- What’s your philosophy on preparing for financial storms? Do you subscribe to “live in the moment” or “save for tomorrow?”
- If you have a spouse, how will you marry your financial goals? If you don’t have a partner, how will you do it in the future?
- How will you react when your financial situation goes downhill? What if it does extremely well?
- How do you define financial freedom? Are you interested in trying to reach it?
- What’s your philosophy on insurance? Would you consider self-insuring for certain things?
- Imagine you’ve just gotten a $1,000,000 windfall. What is your first reaction? Be completely honest.
- Consider some of your life roles. How do they impact and interact with your financial goals?
- If you could give your money to a single charity, what would it be?
- Do you already have life goals in place? Check out item #4.
- Play with your income–imagine you’re earning 50% more. How about half of what you make now? How does each scenario impact what you consider priorities?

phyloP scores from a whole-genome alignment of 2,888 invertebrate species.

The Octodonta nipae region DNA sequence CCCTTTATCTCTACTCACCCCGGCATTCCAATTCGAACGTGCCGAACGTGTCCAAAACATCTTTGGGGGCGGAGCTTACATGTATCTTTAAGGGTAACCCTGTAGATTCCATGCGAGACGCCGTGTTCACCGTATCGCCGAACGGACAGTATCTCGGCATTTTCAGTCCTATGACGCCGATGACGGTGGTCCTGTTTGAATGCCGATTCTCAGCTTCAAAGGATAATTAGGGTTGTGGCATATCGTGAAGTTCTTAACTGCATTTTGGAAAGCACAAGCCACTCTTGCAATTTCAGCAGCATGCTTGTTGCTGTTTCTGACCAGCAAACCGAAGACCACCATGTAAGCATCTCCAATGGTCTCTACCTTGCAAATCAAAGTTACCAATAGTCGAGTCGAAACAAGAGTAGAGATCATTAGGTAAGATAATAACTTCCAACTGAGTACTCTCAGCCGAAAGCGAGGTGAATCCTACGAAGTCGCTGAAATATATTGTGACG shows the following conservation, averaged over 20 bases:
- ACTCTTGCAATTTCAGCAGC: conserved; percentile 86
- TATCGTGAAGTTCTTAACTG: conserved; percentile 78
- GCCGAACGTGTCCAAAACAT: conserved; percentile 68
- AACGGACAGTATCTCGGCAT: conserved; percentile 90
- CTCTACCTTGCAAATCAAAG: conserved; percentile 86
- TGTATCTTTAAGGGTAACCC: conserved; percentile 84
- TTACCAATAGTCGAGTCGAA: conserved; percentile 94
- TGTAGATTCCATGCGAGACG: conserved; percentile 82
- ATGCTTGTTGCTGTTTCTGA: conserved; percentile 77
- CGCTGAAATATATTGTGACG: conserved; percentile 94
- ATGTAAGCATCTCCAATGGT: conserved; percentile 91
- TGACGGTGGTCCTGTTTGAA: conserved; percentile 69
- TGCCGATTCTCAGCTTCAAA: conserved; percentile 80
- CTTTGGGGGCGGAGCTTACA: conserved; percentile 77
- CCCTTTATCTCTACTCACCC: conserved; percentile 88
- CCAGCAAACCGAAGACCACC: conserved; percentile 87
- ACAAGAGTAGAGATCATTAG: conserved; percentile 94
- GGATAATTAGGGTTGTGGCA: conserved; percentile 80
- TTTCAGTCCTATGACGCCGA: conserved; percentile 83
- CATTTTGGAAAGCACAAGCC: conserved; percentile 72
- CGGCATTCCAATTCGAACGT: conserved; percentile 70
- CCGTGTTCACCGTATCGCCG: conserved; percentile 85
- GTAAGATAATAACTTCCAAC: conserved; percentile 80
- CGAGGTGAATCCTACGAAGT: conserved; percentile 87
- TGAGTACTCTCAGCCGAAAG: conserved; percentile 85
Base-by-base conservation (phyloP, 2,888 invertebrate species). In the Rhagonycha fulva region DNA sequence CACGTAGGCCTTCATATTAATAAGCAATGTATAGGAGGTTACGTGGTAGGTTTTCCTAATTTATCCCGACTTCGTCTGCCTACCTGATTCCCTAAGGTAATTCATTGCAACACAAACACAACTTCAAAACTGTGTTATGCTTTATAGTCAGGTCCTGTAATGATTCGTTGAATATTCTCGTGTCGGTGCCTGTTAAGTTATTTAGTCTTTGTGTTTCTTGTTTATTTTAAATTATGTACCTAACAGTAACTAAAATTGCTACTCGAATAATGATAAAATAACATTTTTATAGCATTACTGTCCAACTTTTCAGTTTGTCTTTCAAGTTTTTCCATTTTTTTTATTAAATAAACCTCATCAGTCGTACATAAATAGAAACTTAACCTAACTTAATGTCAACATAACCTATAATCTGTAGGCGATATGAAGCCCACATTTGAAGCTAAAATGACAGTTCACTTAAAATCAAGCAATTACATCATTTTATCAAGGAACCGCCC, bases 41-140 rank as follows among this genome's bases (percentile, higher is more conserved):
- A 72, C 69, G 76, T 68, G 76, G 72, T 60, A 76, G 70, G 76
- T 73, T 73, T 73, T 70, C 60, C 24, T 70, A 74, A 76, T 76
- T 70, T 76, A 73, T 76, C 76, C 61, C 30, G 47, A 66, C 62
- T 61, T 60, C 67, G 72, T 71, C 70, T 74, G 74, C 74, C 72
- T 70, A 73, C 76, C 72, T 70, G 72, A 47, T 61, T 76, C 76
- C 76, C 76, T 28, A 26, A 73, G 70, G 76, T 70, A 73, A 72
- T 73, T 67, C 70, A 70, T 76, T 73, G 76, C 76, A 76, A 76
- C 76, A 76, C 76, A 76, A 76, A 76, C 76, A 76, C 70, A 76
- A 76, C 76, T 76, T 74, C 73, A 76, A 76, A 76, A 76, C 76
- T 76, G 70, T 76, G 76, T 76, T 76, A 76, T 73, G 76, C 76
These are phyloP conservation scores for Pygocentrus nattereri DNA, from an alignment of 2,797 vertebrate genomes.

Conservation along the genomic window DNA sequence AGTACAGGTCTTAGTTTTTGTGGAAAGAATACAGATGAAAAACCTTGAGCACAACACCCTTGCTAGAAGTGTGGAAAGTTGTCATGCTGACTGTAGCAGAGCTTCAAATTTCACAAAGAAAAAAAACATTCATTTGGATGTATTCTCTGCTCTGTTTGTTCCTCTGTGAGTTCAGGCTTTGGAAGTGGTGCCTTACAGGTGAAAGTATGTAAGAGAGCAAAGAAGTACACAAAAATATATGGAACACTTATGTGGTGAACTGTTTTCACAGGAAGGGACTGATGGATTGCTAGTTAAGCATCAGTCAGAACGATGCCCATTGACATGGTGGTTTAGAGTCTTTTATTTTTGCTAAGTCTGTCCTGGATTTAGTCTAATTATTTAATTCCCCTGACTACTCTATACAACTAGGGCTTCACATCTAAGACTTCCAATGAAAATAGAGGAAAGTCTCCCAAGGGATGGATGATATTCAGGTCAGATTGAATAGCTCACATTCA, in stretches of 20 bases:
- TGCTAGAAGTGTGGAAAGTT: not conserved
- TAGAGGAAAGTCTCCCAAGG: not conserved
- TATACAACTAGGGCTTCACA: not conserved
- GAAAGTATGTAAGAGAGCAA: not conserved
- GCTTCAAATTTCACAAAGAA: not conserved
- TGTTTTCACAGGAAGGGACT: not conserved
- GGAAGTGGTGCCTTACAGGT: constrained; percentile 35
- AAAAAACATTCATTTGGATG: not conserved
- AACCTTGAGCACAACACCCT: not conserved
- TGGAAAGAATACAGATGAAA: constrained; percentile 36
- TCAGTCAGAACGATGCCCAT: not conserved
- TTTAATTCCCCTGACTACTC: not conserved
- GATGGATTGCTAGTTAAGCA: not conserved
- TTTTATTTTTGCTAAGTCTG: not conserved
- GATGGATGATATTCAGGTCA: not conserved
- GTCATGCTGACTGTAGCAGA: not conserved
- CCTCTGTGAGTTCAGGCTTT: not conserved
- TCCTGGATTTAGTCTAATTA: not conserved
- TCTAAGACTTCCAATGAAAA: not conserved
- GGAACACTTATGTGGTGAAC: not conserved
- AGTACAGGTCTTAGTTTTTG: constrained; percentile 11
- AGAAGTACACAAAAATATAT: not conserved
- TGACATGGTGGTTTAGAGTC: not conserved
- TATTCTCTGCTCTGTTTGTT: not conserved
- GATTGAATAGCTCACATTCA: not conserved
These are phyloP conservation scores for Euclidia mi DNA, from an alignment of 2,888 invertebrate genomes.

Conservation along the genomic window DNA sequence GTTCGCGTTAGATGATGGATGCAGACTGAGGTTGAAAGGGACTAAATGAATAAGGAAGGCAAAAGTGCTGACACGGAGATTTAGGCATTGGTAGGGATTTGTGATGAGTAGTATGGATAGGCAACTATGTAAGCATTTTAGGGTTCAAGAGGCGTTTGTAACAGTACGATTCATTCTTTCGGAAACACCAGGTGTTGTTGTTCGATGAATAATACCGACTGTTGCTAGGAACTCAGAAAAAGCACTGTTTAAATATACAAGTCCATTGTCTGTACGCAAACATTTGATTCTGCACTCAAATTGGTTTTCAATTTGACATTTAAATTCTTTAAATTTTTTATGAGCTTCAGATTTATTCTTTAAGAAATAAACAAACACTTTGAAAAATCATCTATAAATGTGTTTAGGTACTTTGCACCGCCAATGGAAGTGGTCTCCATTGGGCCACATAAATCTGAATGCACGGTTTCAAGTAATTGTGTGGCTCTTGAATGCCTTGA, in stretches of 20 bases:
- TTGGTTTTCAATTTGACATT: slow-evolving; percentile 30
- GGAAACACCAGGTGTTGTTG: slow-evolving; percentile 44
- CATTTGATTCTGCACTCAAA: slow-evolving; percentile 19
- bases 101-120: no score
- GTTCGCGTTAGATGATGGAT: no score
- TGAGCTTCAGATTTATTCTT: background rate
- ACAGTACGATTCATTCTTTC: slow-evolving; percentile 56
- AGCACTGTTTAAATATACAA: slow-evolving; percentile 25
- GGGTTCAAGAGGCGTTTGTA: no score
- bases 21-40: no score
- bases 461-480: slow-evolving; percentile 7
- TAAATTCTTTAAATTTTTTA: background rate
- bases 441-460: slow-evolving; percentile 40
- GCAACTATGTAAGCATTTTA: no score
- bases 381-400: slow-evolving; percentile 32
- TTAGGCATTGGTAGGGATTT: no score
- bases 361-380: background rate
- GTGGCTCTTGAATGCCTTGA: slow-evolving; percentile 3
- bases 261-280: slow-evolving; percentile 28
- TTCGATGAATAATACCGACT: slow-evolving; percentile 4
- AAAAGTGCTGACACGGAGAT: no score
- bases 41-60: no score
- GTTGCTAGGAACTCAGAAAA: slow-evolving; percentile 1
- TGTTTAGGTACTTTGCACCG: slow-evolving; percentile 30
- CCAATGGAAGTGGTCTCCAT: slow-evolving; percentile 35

- Of your goals and dreams, what are the most important 20%? What is really important but doesn’t have a sense of urgency?
- What are the reasons you go to work every morning? How does that impact your life?
- Is home ownership in your future? Further education? Kids? Extensive travel?
- How do you view the concept of loans at their very core? What are you willing to borrow for and when do you have to pay cash?
- Do you view things with a reactive eye or a proactive one? Would you rather invest in preventative health care or wait until something breaks?
I’m sure you’re already churning some great ideas in your head right now. Take a moment to write them down before they disappear.
It’s very unlikely that you’ll draft your mission statement in one sitting. If you expect to, you’ll be setting yourself up for failure.
Speaking from personal experience, it takes three to four drafts to come up with a mission statement that really resonates with your very core. And the editing never stops…you’ll want to revisit your statement every so often to make sure your life goals and values are still in alignment with what it preaches.
That’s the advice I leave you with today–stay very patient. Writing a statement may take a day. But it might take the span of a year or more–looking for inspiration, careful consideration and self-reflection. Best of luck to you.
Here are a few more posts to read if you enjoyed this one:
- Writing an Awesome Personal Executive Summary
- 7 Ways to Find Your Financial Heart
- Optimizing Your Contact With Money
- How to Set Joint Financial Goals With Your Partner
- Using Life Roles to Organize Your Budget